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Which is correct?

Everyone were convinced that he would go to the game.
Everyone was convinced that he would go to the game.

I think it's "was", because "everyone" is singular, but I just wanted to check.

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3 Answers 3

up vote 27 down vote accepted

Everyone agrees that everyone is singular and therefore singular verb forms agree with everyone.

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Yep. After all, every ONE person in the world is part of the set of everyones. –  Armstrongest Aug 6 '10 at 18:04

According to Diana Hacker's "A Canadian Writer's Reference" (p.123 section G1-d) you treat most indefinite pronouns as singular so the answer is "was."

"Indefinite pronouns refer to nonspecific persons or things. Even though the following indefinite pronouns may seem to have plural meanings, threat them as singular in formal English: anybody, anyone, each, either, everybody, everyone, everything, neither, none, no one, someone, something."

In an example, she writes, "everybody who signed up for the ski trip was taking lessons."

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There is a comprehensive article on the topic on Grammar Girl:

There are actually two issues concerning this topic:

  • Are the words everyone and everybody singular or plural?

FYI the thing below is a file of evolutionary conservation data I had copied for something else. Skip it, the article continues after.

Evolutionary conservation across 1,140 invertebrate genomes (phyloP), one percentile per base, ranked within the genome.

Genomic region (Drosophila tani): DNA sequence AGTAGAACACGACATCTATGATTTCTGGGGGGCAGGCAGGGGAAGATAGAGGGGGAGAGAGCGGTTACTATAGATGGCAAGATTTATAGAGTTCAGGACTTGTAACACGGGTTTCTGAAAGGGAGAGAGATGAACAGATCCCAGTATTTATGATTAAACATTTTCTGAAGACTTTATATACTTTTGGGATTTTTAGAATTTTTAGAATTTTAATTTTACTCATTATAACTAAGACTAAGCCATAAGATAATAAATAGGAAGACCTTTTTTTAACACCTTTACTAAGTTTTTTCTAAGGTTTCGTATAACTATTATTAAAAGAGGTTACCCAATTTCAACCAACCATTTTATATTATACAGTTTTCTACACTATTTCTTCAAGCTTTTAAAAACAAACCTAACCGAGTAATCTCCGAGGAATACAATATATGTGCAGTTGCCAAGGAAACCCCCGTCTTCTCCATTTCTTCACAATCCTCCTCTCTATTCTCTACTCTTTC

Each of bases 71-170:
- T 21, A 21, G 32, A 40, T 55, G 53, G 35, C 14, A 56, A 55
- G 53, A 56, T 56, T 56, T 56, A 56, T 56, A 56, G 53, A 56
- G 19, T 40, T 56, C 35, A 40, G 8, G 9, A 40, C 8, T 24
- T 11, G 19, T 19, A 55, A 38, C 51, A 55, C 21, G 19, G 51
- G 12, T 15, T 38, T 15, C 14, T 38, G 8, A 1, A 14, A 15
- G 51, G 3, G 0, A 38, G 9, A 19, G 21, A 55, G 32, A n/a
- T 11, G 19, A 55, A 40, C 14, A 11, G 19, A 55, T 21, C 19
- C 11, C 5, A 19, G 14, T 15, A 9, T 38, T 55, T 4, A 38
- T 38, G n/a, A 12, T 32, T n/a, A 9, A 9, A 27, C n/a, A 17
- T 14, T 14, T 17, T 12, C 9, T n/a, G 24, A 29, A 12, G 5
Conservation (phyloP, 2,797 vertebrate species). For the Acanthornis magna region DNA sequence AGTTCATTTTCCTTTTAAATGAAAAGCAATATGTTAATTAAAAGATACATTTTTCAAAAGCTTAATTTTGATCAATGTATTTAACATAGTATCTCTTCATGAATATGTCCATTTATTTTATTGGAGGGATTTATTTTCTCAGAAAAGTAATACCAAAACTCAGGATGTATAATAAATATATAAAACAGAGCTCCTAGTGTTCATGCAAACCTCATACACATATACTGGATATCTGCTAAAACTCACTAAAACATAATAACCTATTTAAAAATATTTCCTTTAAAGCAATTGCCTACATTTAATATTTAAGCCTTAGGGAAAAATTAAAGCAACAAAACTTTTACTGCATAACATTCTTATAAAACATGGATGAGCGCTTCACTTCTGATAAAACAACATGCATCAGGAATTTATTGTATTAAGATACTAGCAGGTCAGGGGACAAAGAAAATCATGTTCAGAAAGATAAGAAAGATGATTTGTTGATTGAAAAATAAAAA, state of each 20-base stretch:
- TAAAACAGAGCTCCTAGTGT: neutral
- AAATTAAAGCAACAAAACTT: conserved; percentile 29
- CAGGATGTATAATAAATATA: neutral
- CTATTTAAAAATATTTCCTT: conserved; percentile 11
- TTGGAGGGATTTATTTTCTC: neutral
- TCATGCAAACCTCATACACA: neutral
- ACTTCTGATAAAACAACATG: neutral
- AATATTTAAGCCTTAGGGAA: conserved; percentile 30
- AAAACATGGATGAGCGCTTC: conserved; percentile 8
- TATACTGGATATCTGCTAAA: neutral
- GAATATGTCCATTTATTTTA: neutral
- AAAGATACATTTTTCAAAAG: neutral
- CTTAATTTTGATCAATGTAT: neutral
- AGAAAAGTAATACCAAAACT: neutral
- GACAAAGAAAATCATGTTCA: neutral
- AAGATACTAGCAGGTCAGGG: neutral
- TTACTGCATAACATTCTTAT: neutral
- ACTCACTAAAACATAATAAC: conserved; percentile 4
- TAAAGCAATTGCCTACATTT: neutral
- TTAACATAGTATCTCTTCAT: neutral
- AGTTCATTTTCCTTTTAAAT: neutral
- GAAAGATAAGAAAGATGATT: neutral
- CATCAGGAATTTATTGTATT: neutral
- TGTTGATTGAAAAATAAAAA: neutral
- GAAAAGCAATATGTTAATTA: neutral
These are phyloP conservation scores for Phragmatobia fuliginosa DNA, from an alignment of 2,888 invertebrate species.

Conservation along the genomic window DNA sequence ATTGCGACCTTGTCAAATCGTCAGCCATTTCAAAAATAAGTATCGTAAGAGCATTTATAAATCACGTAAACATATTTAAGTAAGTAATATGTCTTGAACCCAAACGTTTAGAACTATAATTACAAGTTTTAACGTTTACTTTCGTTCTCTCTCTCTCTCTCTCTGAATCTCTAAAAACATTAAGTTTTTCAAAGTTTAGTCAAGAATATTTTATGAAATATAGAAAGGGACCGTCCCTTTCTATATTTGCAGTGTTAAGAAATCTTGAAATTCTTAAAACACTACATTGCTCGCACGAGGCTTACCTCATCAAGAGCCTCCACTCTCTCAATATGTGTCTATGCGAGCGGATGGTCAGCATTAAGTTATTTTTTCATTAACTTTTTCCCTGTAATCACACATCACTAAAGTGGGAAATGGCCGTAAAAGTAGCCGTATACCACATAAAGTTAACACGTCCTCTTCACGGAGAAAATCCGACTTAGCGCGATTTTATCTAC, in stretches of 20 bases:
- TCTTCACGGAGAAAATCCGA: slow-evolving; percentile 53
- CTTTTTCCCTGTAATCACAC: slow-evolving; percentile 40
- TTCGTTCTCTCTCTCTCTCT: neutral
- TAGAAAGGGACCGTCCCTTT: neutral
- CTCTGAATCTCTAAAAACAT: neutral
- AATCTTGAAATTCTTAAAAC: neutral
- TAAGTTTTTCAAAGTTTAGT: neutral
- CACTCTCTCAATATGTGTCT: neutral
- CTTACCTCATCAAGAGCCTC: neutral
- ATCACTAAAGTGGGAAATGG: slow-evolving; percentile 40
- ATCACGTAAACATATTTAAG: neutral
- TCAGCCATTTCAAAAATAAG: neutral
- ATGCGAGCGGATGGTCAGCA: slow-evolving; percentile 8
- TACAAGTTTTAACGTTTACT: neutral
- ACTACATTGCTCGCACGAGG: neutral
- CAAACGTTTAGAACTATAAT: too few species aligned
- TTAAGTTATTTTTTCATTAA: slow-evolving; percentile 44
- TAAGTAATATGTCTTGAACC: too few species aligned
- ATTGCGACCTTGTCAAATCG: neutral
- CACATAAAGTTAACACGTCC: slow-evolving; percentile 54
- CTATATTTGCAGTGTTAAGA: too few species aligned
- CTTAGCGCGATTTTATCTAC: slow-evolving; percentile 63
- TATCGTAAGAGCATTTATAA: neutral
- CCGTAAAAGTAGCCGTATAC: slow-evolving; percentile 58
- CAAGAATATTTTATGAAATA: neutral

• And can I use a plural pronoun (such as their) to refer to these words?

Grammarians actually agree that the words everyone and everybody are singular.
Grammar Girl [...] says, everyone sounds like a lot of people, but in grammar land, everyone is a singular noun and takes a singular verb.

Now, if you’re in Britain, you don’t have to worry so much about everyone and everybody because sometimes they’re considered plural.
In Britain, it’s standard to use everyone and everybody with a singular verb and plural pronoun

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1  
I'm sceptical of the "sometimes they're considered plural" claim. It's true that 'everyone' and 'everybody' are used with 'they', but this feels like the common usage of 'they' in the singular, not 'everyone' in the plural. –  ShreevatsaR Aug 6 '10 at 18:24
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-1 for link to Grammar Girl. In this case she's correct, but she is just as often wrong or right but with the wrong justification. Anything from Grammar Girl, or the source she cites, Garner's Modern English Usage, should be taken with a big grain of rock salt. –  nohat Aug 6 '10 at 18:32
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@nohat: thanks for the heads-up. No "Grammar Girl" again. Ever ;) –  VonC Aug 6 '10 at 18:34

protected by kiamlaluno Mar 26 at 21:07

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